Advantages of buying a fixer-upper:

  • A lower purchase price: While you’ll have to spend more money on renovations, a fixer-upper property will have a lower list price and demand a smaller down payment.
  • Less competition: Because there is less rivalry for fixer-upper houses, you have a better chance of getting the property you want at a good price.
  • Possibility to personalize your space: You have complete flexibility to do anything you want with a fixer-upper home after you own it.
  • You’re in charge of quality control when it comes to remodeling. You have complete control over the materials, colors, contractors, and other aspects of the project.

Remodeling a House

Couple painting living room.Renovation can be a hectic journey, whether you want to fix a few damaged parts or go for an entirely new aesthetic.

When shopping with a cheap mindset, chances are you will be willing to sacrifice the overall quality of your home for a cheaper option. Bargain paint or flooring will eventually peel off, costing more in the long run.

When remodeling a house with a frugal mindset, you are looking for ways to cut costs without losing the quality you would love to have in your home.

Here are a few ways to keep your budget and quality intact:

  • Make small changes that give off huge adjustments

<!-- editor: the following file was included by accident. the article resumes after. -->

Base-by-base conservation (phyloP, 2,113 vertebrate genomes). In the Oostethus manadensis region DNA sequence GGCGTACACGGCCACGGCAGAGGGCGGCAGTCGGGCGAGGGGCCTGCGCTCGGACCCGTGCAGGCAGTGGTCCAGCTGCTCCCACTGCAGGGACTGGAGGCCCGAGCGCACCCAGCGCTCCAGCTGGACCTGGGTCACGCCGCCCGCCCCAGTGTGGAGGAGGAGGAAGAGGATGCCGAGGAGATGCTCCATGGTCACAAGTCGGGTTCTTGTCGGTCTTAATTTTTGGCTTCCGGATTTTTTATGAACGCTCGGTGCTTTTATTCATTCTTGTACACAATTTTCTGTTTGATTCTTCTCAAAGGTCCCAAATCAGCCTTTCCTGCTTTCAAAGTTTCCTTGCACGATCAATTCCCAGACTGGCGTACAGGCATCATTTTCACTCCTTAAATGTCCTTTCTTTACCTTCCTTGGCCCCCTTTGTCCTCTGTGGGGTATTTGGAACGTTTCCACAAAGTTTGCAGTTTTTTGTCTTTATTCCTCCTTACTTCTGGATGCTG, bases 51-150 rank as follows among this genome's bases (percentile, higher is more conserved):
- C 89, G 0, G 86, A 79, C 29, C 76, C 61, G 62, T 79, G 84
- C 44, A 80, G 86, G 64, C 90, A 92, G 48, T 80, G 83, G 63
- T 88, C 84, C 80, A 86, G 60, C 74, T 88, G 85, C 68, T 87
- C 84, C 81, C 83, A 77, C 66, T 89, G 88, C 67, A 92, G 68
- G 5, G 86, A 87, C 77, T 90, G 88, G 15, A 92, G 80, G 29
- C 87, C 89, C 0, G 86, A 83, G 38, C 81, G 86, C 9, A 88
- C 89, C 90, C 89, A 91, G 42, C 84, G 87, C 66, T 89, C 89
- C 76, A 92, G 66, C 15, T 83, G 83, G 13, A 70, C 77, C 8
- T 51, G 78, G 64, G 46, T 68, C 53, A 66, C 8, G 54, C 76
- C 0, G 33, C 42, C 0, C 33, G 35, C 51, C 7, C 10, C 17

• DIY
  • Rent the tools
  • Compare prices from different stores
  • Consider needs and wants before buying
  • Buy used things

For example, you can DIY renovate your kitchen floors rather than hiring someone. There are many useful online resources that can help teach and guide you through the process. It is best to conduct thorough research before getting started. Ultimately, DIY can help save you a ton on labor costs, and it can even teach you a new skill.

Groceries

Close up of meal prepping in containers Like all necessities, groceries consume a large portion of your monthly salary. From needs to cravings, groceries are one of the top expenses on the list.

Being cheap while grocery shopping may result in some poorly made decisions and bad meal habits.

On the other hand, being frugal when shopping is a whole different experience.